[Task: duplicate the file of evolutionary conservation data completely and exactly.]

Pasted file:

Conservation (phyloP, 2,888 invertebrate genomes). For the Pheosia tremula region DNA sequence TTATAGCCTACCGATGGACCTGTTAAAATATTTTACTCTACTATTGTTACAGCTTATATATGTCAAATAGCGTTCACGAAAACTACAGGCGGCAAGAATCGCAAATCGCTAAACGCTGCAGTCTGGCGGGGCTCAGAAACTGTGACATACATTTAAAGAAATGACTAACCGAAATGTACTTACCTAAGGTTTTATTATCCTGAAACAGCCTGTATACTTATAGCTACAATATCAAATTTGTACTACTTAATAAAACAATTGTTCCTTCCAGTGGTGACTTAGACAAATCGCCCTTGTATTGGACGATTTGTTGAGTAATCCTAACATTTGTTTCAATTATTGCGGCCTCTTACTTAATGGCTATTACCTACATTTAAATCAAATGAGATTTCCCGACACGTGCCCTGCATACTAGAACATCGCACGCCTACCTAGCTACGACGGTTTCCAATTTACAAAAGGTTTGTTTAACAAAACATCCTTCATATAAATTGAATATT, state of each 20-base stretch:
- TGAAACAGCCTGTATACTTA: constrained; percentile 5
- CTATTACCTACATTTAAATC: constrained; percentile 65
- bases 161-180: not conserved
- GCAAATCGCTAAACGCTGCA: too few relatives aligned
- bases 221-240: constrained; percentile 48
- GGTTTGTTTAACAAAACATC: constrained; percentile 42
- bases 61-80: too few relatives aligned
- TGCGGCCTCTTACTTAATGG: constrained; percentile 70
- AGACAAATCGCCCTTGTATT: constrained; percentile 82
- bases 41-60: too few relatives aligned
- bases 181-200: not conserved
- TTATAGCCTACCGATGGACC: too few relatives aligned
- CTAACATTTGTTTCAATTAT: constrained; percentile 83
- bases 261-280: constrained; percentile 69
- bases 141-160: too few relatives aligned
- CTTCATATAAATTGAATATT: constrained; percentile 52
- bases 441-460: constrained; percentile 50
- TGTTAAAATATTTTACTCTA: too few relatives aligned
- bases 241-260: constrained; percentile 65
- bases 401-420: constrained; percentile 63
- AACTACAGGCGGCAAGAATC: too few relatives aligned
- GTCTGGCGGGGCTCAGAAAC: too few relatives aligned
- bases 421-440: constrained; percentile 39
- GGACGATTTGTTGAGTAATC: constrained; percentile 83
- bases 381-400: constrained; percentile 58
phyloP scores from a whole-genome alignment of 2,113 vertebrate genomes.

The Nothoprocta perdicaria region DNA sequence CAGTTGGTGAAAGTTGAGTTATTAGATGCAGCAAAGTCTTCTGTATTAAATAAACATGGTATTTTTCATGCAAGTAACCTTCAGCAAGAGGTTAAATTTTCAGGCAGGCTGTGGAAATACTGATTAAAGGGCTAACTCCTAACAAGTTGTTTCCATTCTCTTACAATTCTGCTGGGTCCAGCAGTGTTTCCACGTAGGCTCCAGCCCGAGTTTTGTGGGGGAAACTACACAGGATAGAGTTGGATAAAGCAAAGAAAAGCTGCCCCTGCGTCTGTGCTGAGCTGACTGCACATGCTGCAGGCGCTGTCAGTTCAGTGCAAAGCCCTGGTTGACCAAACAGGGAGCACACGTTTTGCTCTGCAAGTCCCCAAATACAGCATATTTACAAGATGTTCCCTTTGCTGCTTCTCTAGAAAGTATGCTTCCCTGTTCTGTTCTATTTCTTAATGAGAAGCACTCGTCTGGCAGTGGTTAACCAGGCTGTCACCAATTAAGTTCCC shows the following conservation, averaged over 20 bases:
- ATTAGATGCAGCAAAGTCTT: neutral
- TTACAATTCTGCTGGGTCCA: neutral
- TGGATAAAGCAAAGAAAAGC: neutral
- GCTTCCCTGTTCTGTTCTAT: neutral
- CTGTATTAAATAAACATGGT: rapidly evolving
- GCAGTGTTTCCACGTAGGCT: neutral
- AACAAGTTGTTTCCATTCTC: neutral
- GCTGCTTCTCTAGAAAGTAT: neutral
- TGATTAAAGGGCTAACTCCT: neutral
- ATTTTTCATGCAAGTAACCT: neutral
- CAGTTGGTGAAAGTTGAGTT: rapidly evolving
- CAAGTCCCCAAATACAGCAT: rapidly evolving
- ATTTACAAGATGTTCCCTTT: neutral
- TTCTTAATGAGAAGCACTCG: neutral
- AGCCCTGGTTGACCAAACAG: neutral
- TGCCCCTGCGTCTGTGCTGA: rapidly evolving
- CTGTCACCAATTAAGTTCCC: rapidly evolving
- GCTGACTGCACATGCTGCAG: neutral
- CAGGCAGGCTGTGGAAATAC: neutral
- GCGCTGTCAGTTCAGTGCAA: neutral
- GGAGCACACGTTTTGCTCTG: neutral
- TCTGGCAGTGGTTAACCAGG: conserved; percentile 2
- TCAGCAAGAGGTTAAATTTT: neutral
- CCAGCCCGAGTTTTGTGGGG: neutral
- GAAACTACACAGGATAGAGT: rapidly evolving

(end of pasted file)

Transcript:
Conservation (phyloP, 2,888 invertebrate genomes). For the Pheosia tremula region DNA sequence TTATAGCCTACCGATGGACCTGTTAAAATATTTTACTCTACTATTGTTACAGCTTATATATGTCAAATAGCGTTCACGAAAACTACAGGCGGCAAGAATCGCAAATCGCTAAACGCTGCAGTCTGGCGGGGCTCAGAAACTGTGACATACATTTAAAGAAATGACTAACCGAAATGTACTTACCTAAGGTTTTATTATCCTGAAACAGCCTGTATACTTATAGCTACAATATCAAATTTGTACTACTTAATAAAACAATTGTTCCTTCCAGTGGTGACTTAGACAAATCGCCCTTGTATTGGACGATTTGTTGAGTAATCCTAACATTTGTTTCAATTATTGCGGCCTCTTACTTAATGGCTATTACCTACATTTAAATCAAATGAGATTTCCCGACACGTGCCCTGCATACTAGAACATCGCACGCCTACCTAGCTACGACGGTTTCCAATTTACAAAAGGTTTGTTTAACAAAACATCCTTCATATAAATTGAATATT, state of each 20-base stretch:
- TGAAACAGCCTGTATACTTA: constrained; percentile 5
- CTATTACCTACATTTAAATC: constrained; percentile 65
- bases 161-180: not conserved
- GCAAATCGCTAAACGCTGCA: too few relatives aligned
- bases 221-240: constrained; percentile 48
- GGTTTGTTTAACAAAACATC: constrained; percentile 42
- bases 61-80: too few relatives aligned
- TGCGGCCTCTTACTTAATGG: constrained; percentile 70
- AGACAAATCGCCCTTGTATT: constrained; percentile 82
- bases 41-60: too few relatives aligned
- bases 181-200: not conserved
- TTATAGCCTACCGATGGACC: too few relatives aligned
- CTAACATTTGTTTCAATTAT: constrained; percentile 83
- bases 261-280: constrained; percentile 69
- bases 141-160: too few relatives aligned
- CTTCATATAAATTGAATATT: constrained; percentile 52
- bases 441-460: constrained; percentile 50
- TGTTAAAATATTTTACTCTA: too few relatives aligned
- bases 241-260: constrained; percentile 65
- bases 401-420: constrained; percentile 63
- AACTACAGGCGGCAAGAATC: too few relatives aligned
- GTCTGGCGGGGCTCAGAAAC: too few relatives aligned
- bases 421-440: constrained; percentile 39
- GGACGATTTGTTGAGTAATC: constrained; percentile 83
- bases 381-400: constrained; percentile 58
phyloP scores from a whole-genome alignment of 2,113 vertebrate genomes.

The Nothoprocta perdicaria region DNA sequence CAGTTGGTGAAAGTTGAGTTATTAGATGCAGCAAAGTCTTCTGTATTAAATAAACATGGTATTTTTCATGCAAGTAACCTTCAGCAAGAGGTTAAATTTTCAGGCAGGCTGTGGAAATACTGATTAAAGGGCTAACTCCTAACAAGTTGTTTCCATTCTCTTACAATTCTGCTGGGTCCAGCAGTGTTTCCACGTAGGCTCCAGCCCGAGTTTTGTGGGGGAAACTACACAGGATAGAGTTGGATAAAGCAAAGAAAAGCTGCCCCTGCGTCTGTGCTGAGCTGACTGCACATGCTGCAGGCGCTGTCAGTTCAGTGCAAAGCCCTGGTTGACCAAACAGGGAGCACACGTTTTGCTCTGCAAGTCCCCAAATACAGCATATTTACAAGATGTTCCCTTTGCTGCTTCTCTAGAAAGTATGCTTCCCTGTTCTGTTCTATTTCTTAATGAGAAGCACTCGTCTGGCAGTGGTTAACCAGGCTGTCACCAATTAAGTTCCC shows the following conservation, averaged over 20 bases:
- ATTAGATGCAGCAAAGTCTT: neutral
- TTACAATTCTGCTGGGTCCA: neutral
- TGGATAAAGCAAAGAAAAGC: neutral
- GCTTCCCTGTTCTGTTCTAT: neutral
- CTGTATTAAATAAACATGGT: rapidly evolving
- GCAGTGTTTCCACGTAGGCT: neutral
- AACAAGTTGTTTCCATTCTC: neutral
- GCTGCTTCTCTAGAAAGTAT: neutral
- TGATTAAAGGGCTAACTCCT: neutral
- ATTTTTCATGCAAGTAACCT: neutral
- CAGTTGGTGAAAGTTGAGTT: rapidly evolving
- CAAGTCCCCAAATACAGCAT: rapidly evolving
- ATTTACAAGATGTTCCCTTT: neutral
- TTCTTAATGAGAAGCACTCG: neutral
- AGCCCTGGTTGACCAAACAG: neutral
- TGCCCCTGCGTCTGTGCTGA: rapidly evolving
- CTGTCACCAATTAAGTTCCC: rapidly evolving
- GCTGACTGCACATGCTGCAG: neutral
- CAGGCAGGCTGTGGAAATAC: neutral
- GCGCTGTCAGTTCAGTGCAA: neutral
- GGAGCACACGTTTTGCTCTG: neutral
- TCTGGCAGTGGTTAACCAGG: conserved; percentile 2
- TCAGCAAGAGGTTAAATTTT: neutral
- CCAGCCCGAGTTTTGTGGGG: neutral
- GAAACTACACAGGATAGAGT: rapidly evolving